California’s industrial firms spent another $1 billion in the most recent auction of carbon emissions credits, state officials said Thursday.
The California Air Resources Board said its latest quarterly auction of carbon credits raised around $1.06 billion, making it one of the largest sales in the program’s 2 1/2-year history.
Prices ranged from $12.10 to $12.29 per ton, which is roughly in line with previous auctions.
The credits give the companies the right to emit greenhouse gases in the air. California’s system is linked to the Canadian province of Quebec, which means owners of credits can use them in either jurisdiction.
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The market-based approach, called cap-and-trade, is a centerpiece of California’s 2006 climate-change law. While most of the credits are handed out for free, participants have to buy the rest, either on the open market or through the quarterly state-run auctions. The total amount of available credits declines slightly each year as part of the state’s plan to curb greenhouse gases.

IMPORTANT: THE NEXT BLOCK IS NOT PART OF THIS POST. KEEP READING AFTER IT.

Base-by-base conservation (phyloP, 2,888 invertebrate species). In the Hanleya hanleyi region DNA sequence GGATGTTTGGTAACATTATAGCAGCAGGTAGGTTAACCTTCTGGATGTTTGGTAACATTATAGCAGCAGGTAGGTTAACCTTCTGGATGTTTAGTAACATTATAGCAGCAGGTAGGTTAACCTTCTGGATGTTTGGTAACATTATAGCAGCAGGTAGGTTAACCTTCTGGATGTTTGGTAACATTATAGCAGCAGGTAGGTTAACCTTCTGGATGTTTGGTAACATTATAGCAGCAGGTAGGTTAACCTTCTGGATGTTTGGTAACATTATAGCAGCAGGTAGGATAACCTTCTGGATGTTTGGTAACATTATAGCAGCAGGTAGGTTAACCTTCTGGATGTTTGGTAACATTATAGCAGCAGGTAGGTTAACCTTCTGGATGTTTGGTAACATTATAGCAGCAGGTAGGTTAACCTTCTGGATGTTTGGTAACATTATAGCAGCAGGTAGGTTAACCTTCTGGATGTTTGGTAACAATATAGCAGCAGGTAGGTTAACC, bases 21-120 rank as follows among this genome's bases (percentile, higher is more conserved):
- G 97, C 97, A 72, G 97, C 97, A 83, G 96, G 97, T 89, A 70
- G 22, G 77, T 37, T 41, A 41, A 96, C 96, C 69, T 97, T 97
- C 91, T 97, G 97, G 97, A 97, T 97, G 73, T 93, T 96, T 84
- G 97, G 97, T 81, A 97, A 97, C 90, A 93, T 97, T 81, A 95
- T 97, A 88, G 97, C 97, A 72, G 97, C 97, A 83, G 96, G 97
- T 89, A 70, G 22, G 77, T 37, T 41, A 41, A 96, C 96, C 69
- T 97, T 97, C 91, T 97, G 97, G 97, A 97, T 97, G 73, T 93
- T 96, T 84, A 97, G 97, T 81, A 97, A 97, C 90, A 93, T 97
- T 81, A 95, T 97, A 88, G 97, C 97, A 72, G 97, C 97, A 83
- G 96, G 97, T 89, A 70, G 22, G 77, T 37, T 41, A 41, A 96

The program has generated revenue far above expectations. In his revised budget, Gov. Jerry Brown said auction revenue in fiscal 2015-16 will more than double, to $2.2 billion, and legislative experts believe the final number will be much higher. Some 60 percent of the proceeds are ticketed for high-speed rail, urban transit and other programs, but the rest is up for debate in the Legislature.
Even as the program has grown, controversy persists. Business lobbying groups sued to block the state-run auctions, saying they are essentially a tax that didn’t get the required two-thirds legislative approval. The lawsuit failed but is being appealed.
The program generated additional controversy in January when it was extended, for the first time, to cover the carbon emitted from motor vehicle tailpipes. The result was a quick 10 cents-a-gallon increase in retail gas prices.